Blogging Service is Cut Off From the Internet: Weaknesses in Content Access are Illuminated

July 28, 2010 ,

The blogging service Blogetery was recently cut off from the Internet by its web hosting service.  As a result, blog creators and readers lost access to an estimated 73,000 blogs.  Why Blogetery was cut off from the Internet is not clear.  The New York Times' Bits Blog originally reported that the cut off resulted from an FBI request, made after the FBI discovered links to Al Qaeda bomb-making instructions on one of the blogs on the Blogetery service.  The web host, BurstNet, said that the FBI had been in contact, but that the cut off was a result of terms of service (TOS) violations.  Regardless of why BurstNet decided to cut off Blogetery, the cut off illuminates weaknesses in the path between content creation and content publication and dangers in the way internet content is policed.

The path between content creation and content access can appear to move along one path, like a waterfall: have an idea, write it down, post it to your blog which is on a blogging service, which is hosted by a web hosting company and voila, content is accessible on the Internet!  A waterfall has a source and a destination, but the points in between aren’t important in and of themselves.  A more accurate picture of the process would resemble a tree, with many posts per blog, many blogs per blogging service and many services per web host, like the branches and leaves on a tree.  When one decides to create content, the conception of the structure may not be important, but when content is taken down, the structure is incredibly important.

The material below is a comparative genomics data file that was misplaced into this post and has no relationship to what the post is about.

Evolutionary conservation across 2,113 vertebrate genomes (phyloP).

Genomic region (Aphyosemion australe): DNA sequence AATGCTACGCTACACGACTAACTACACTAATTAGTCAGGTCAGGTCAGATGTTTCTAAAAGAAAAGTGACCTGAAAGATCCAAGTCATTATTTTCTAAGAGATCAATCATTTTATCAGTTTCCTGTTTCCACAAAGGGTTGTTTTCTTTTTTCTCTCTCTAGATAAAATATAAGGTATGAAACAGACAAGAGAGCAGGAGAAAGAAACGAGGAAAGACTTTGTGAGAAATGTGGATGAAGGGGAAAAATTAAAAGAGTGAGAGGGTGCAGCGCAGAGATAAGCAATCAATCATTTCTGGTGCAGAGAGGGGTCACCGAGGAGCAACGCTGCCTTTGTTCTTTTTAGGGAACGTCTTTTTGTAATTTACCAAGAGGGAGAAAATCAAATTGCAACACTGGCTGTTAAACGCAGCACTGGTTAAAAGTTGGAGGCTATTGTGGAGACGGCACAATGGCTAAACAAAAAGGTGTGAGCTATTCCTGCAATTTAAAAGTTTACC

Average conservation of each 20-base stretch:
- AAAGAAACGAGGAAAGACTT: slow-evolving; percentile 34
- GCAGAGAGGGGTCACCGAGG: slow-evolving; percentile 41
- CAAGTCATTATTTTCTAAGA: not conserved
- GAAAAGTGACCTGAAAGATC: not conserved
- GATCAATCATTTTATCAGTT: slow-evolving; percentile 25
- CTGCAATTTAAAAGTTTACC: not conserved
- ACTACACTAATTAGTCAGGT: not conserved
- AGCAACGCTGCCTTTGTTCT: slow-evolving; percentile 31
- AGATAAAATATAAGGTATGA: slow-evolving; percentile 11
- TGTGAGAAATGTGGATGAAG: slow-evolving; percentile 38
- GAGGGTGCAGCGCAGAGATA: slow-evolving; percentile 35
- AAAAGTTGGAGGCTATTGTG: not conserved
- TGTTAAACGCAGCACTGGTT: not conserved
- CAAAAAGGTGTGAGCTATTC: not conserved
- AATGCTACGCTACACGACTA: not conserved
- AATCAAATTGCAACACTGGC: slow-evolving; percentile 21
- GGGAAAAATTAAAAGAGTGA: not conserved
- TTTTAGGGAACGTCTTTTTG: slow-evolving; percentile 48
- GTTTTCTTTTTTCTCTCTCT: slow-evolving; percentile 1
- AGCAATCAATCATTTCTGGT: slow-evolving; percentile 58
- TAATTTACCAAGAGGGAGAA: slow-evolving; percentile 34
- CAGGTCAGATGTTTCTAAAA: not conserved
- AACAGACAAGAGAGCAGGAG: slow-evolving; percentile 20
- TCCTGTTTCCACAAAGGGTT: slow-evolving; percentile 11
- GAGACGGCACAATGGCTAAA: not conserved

A waterfall conception of the route between an offending link and a web host obscures the importance of choosing a cut off point with care.  A waterfall can be cut off at the top of the fall, just above the pool or anywhere in between, without changing the effect of the cut off.  The Internet, as the Blogetery cut off illustrates, does not work like that, cutting off the entirety of Blogetery cut off access to thousands of innocuous blogs to get at a few posts.

As we increase our reliance on the Internet to provide content, to act as an archive of old content and to provide access to controversial content we have to be aware of the links in the chain between creation and publication of content and which links might be weak.  If not, next time the content that is removed may be less along the lines of bomb-making instructions and may be more along the lines of the Pentagon Papers.